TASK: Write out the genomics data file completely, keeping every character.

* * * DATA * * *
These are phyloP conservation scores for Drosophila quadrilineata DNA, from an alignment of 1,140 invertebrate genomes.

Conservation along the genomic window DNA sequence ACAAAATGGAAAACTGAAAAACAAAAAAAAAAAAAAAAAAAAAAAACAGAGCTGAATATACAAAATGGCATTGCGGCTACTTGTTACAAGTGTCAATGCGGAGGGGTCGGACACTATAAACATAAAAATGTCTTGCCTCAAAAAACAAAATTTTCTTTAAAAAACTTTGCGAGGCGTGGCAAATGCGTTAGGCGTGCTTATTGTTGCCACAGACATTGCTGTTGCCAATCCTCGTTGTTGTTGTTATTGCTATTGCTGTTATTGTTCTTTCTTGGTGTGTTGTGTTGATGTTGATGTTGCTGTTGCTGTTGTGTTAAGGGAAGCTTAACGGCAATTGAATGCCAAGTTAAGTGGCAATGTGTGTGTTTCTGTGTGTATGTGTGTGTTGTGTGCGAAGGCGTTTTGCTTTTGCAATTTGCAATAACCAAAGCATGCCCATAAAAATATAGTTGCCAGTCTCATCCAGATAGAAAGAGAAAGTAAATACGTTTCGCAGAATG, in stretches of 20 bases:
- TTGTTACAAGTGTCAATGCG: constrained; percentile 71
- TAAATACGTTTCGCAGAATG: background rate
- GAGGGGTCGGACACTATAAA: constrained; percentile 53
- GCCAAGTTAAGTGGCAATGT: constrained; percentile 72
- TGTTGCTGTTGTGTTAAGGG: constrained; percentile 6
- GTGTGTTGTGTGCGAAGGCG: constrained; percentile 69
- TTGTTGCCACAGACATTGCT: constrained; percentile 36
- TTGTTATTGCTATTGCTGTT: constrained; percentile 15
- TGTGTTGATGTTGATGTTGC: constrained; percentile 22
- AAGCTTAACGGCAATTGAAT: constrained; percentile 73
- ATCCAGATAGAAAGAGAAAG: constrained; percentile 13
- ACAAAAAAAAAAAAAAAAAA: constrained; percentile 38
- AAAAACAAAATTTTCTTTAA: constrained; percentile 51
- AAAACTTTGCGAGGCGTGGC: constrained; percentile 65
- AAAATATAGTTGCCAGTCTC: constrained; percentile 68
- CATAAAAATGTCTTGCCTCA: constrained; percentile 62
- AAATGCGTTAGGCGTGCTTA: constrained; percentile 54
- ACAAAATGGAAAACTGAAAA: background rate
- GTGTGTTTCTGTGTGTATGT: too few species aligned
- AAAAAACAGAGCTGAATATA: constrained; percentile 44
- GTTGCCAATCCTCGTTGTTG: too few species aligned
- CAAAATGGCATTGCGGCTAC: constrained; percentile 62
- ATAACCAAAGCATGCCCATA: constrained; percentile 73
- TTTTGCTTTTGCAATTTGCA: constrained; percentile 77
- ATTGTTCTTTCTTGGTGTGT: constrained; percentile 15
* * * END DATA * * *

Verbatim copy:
These are phyloP conservation scores for Drosophila quadrilineata DNA, from an alignment of 1,140 invertebrate genomes.

Conservation along the genomic window DNA sequence ACAAAATGGAAAACTGAAAAACAAAAAAAAAAAAAAAAAAAAAAAACAGAGCTGAATATACAAAATGGCATTGCGGCTACTTGTTACAAGTGTCAATGCGGAGGGGTCGGACACTATAAACATAAAAATGTCTTGCCTCAAAAAACAAAATTTTCTTTAAAAAACTTTGCGAGGCGTGGCAAATGCGTTAGGCGTGCTTATTGTTGCCACAGACATTGCTGTTGCCAATCCTCGTTGTTGTTGTTATTGCTATTGCTGTTATTGTTCTTTCTTGGTGTGTTGTGTTGATGTTGATGTTGCTGTTGCTGTTGTGTTAAGGGAAGCTTAACGGCAATTGAATGCCAAGTTAAGTGGCAATGTGTGTGTTTCTGTGTGTATGTGTGTGTTGTGTGCGAAGGCGTTTTGCTTTTGCAATTTGCAATAACCAAAGCATGCCCATAAAAATATAGTTGCCAGTCTCATCCAGATAGAAAGAGAAAGTAAATACGTTTCGCAGAATG, in stretches of 20 bases:
- TTGTTACAAGTGTCAATGCG: constrained; percentile 71
- TAAATACGTTTCGCAGAATG: background rate
- GAGGGGTCGGACACTATAAA: constrained; percentile 53
- GCCAAGTTAAGTGGCAATGT: constrained; percentile 72
- TGTTGCTGTTGTGTTAAGGG: constrained; percentile 6
- GTGTGTTGTGTGCGAAGGCG: constrained; percentile 69
- TTGTTGCCACAGACATTGCT: constrained; percentile 36
- TTGTTATTGCTATTGCTGTT: constrained; percentile 15
- TGTGTTGATGTTGATGTTGC: constrained; percentile 22
- AAGCTTAACGGCAATTGAAT: constrained; percentile 73
- ATCCAGATAGAAAGAGAAAG: constrained; percentile 13
- ACAAAAAAAAAAAAAAAAAA: constrained; percentile 38
- AAAAACAAAATTTTCTTTAA: constrained; percentile 51
- AAAACTTTGCGAGGCGTGGC: constrained; percentile 65
- AAAATATAGTTGCCAGTCTC: constrained; percentile 68
- CATAAAAATGTCTTGCCTCA: constrained; percentile 62
- AAATGCGTTAGGCGTGCTTA: constrained; percentile 54
- ACAAAATGGAAAACTGAAAA: background rate
- GTGTGTTTCTGTGTGTATGT: too few species aligned
- AAAAAACAGAGCTGAATATA: constrained; percentile 44
- GTTGCCAATCCTCGTTGTTG: too few species aligned
- CAAAATGGCATTGCGGCTAC: constrained; percentile 62
- ATAACCAAAGCATGCCCATA: constrained; percentile 73
- TTTTGCTTTTGCAATTTGCA: constrained; percentile 77
- ATTGTTCTTTCTTGGTGTGT: constrained; percentile 15